Professional Dissertations DMin

Date of Award


Document Type

Project Report

Degree Name

Doctor of Ministry


Seventh-day Adventist Theological Seminary


Doctor of Ministry DMin

First Advisor

Allan Walshe

Second Advisor

Benjamin C. Maxson

Third Advisor

Jane Thayer


Problem. Surveys show that between 70% and 80% of all Adventist college-age youth, approximately 100,000 are attending non-Adventist colleges (Dudley & Sahlin, 2010, sidebar of study in email message from researchers). Social science has long demonstrated the importance of faith-development in the period of college life. Other studies have demonstrated the importance of spiritual life and development among college students (Astin, Astin, & Lindholm, 2011, pp. 276-299). Non-Adventist college degree programs do not include Adventist faith-development as a part of their regular college curriculum. An Adventist faith-development process is needed for the spiritual life and faith-development of all students attending non-Adventist universities.

Method. A twelve-week curriculum (Journey Bible Study) was developed introducing students to the mission and message of Jesus with primary reference to the Gospel of John, including the Synoptic gospels, and the rest of the Bible. Lesson guides include introductory ice- breaker questions (Journey Together), main passage of study (Road Map) and a small group reflection (My Journey) that meets on a separate occasion during the week. A leader’s guide (Back Story) was developed as part of the curriculum. Five basic spiritual disciplines (Five S’s) are suggested as a guide to enable participants to dig deeper into the study and develop spiritual habits. Interviews were conducted with random participants from four different groups who completed the twelve-week Journey study to determine their spiritual growth and faith development. Participant interviews included undergraduates, graduate students, and a retired professor/current Berkeley ACF faculty adviser. Participants were selected from universities across the North American Division including the University of California, Berkeley, Texas A & M University, College Station, Texas, and 2012 ACF Campus Ministry Training Institute participants. Seven interviews were conducted from a sample of these four groups. Participants were asked to reflect on their growth in understanding on the mission and message of Jesus as well as how their spiritual life was deepened through the study of scripture and following the five spiritual disciplines.

Results. Participants reported that the Journey study provided a look into the mission and message of Jesus that was fresh, challenging, and helped them integrate their life in Christ within their broader everyday life experience. Participants were challenged to discover that Jesus had a central message—“The Kingdom of God is at Hand” and already underway with Jesus accomplishments in the first Advent. Participants were also encouraged to see how open Jesus was to “check him out.” They saw how people spent time with Jesus before they made up their own minds about who he was. The spiritual disciplines employed in the Journey study along with the group interaction, enabled students go beyond Bible study and into a real encounter with God in the person of Jesus Christ. For many, Journey was the beginning of a whole new relationship with God—one that challenged their faith and helped them apply it on campus and on into their life following college.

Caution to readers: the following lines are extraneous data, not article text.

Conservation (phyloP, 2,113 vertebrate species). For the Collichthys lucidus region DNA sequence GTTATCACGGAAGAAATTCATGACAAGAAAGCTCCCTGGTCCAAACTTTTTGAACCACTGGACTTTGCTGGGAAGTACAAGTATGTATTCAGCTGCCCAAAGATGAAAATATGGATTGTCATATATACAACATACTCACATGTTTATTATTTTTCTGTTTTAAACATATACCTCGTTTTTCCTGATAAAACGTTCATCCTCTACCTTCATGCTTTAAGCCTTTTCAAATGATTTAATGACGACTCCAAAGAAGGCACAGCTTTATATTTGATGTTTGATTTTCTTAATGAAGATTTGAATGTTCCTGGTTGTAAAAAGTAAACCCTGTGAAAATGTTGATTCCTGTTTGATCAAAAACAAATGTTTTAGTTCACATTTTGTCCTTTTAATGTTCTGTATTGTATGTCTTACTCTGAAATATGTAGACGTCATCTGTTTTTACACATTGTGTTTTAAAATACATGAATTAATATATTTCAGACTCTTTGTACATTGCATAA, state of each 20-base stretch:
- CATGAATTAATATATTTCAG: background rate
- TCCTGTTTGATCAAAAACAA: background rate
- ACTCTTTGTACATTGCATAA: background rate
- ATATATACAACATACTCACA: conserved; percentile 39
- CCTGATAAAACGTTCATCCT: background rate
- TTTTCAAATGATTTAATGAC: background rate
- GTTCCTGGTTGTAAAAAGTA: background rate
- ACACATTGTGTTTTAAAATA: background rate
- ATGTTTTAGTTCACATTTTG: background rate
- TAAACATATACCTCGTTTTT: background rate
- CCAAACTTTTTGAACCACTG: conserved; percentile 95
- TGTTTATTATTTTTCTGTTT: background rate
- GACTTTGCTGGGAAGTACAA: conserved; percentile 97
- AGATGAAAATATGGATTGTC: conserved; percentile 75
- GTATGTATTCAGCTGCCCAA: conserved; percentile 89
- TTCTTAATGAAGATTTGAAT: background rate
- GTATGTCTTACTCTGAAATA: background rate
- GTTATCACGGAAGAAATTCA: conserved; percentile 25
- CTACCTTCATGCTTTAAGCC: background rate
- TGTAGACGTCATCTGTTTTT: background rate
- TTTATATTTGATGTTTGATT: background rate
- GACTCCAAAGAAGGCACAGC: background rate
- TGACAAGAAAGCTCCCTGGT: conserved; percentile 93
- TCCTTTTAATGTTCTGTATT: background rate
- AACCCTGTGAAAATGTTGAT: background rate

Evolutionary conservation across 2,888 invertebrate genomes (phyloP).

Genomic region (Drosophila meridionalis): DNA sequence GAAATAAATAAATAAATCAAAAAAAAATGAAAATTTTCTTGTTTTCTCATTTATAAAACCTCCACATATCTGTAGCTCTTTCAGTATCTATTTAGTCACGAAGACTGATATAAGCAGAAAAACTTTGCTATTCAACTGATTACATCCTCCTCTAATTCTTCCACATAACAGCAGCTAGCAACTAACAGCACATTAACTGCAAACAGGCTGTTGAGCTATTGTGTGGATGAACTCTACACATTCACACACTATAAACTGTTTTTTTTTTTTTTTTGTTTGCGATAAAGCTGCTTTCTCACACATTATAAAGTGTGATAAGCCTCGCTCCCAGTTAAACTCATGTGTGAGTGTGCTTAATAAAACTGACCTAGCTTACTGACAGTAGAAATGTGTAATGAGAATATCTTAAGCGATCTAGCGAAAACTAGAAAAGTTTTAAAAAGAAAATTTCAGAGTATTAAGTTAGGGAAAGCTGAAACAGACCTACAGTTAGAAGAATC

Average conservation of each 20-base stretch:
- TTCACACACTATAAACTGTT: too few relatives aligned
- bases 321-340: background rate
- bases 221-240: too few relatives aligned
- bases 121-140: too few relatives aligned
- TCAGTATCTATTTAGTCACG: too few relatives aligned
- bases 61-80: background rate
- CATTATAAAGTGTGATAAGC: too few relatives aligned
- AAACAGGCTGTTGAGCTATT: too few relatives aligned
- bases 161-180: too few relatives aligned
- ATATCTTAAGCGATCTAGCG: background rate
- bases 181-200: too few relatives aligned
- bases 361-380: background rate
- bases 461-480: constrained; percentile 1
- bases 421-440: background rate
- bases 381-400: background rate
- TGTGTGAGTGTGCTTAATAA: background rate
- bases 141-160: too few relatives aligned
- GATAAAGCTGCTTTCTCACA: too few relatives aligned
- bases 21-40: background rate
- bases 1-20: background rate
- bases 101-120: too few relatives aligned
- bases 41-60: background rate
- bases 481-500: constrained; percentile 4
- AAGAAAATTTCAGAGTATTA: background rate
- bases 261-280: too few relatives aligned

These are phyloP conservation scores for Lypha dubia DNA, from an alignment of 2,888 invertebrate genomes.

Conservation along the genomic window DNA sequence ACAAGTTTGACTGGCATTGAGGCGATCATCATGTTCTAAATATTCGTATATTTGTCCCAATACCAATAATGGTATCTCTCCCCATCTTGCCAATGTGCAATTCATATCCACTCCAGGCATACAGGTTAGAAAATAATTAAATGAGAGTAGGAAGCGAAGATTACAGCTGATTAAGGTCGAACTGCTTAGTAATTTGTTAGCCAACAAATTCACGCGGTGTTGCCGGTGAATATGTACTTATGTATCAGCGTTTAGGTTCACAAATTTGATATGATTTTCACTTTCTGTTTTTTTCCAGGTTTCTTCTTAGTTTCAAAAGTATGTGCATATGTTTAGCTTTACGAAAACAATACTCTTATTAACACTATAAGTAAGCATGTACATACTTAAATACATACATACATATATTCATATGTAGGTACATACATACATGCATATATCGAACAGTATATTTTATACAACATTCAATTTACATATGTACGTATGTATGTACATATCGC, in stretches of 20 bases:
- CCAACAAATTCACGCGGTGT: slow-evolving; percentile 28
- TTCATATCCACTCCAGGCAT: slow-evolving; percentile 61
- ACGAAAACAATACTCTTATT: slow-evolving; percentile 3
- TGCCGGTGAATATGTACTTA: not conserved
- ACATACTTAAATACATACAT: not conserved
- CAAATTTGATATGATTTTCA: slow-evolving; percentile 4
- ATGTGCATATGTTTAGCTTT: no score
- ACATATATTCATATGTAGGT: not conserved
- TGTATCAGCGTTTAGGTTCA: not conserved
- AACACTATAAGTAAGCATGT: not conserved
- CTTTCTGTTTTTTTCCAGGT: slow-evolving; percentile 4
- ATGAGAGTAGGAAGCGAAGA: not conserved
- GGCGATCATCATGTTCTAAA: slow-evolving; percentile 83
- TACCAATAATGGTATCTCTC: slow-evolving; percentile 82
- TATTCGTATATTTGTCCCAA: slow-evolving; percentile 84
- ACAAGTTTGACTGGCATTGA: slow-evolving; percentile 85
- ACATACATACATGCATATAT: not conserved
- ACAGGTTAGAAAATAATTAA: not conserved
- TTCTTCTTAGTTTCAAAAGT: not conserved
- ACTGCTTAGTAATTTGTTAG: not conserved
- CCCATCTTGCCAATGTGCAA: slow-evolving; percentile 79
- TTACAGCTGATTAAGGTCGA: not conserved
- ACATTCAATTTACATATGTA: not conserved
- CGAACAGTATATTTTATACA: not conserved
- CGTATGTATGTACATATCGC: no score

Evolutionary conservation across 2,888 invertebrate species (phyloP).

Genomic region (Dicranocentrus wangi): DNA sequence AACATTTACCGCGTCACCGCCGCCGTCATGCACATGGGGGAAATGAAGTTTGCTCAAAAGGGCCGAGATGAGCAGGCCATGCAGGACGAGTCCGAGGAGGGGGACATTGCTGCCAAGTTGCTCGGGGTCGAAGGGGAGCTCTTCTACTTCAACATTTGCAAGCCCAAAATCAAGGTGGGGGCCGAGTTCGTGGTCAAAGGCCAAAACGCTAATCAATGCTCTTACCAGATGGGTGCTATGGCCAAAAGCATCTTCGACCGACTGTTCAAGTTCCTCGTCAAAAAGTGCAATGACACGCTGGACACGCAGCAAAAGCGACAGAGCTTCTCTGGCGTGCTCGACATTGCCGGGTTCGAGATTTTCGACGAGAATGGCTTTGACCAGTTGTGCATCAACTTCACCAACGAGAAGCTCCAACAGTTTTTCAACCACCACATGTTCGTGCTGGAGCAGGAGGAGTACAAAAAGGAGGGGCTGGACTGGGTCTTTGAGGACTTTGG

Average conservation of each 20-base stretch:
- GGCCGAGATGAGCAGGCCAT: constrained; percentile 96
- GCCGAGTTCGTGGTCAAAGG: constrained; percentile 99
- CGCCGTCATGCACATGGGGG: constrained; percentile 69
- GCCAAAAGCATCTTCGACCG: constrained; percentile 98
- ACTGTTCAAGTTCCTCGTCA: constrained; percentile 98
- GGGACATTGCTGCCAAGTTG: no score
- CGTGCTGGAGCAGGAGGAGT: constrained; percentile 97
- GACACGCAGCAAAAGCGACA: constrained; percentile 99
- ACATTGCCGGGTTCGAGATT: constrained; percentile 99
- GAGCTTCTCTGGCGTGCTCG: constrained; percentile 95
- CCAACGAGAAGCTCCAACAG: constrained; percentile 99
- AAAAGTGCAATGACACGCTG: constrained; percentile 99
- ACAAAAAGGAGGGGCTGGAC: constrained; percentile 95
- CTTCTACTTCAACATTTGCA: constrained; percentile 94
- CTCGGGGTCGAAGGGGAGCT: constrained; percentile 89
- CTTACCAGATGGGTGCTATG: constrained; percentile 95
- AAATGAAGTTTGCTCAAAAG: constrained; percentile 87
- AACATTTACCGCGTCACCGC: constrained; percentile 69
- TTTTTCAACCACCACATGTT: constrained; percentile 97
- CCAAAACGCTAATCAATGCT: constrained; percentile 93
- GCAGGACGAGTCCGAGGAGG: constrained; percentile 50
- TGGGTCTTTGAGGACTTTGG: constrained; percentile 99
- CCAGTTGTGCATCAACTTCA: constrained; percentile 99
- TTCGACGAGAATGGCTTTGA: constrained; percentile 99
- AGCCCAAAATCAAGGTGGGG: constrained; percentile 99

Conclusion. Participants in the Journey Christian faith development process were introduced to a Jesus that many had never met before. Journey demonstrates that Christian faith begins by learning about who God is and connect with his mission and message. Participants learned that there was a central message in Jesus mission. The gospel was Jesus’ message, but they learned that the gospel of Jesus was the “good news” of God’s kingdom breaking into our present existence. Experiencing the gospel as God’s sovereign rule in the here and now helped participants integrate their faith in God on campus, at work, in their relationships—in all of life. The five spiritual disciplines in Journey encouraged participants to have a daily encounter with the living Christ. Ultimately, Journey introduced or reintroduced participants to a God who is present in every way and in their everyday life. Journey introduced participants to a brand new journey with God relevant to their life as a student.

Subject Area

Seventh-day Adventist college students--Spiritual life, Students--Spiritual life, Youth--Spiritual life, Church work with youth--Seventh-day Adventists, Church work with students, Spiritual formation

Creative Commons License

Creative Commons Attribution-No Derivative Works 4.0 International License
This work is licensed under a Creative Commons Attribution-No Derivative Works 4.0 International License.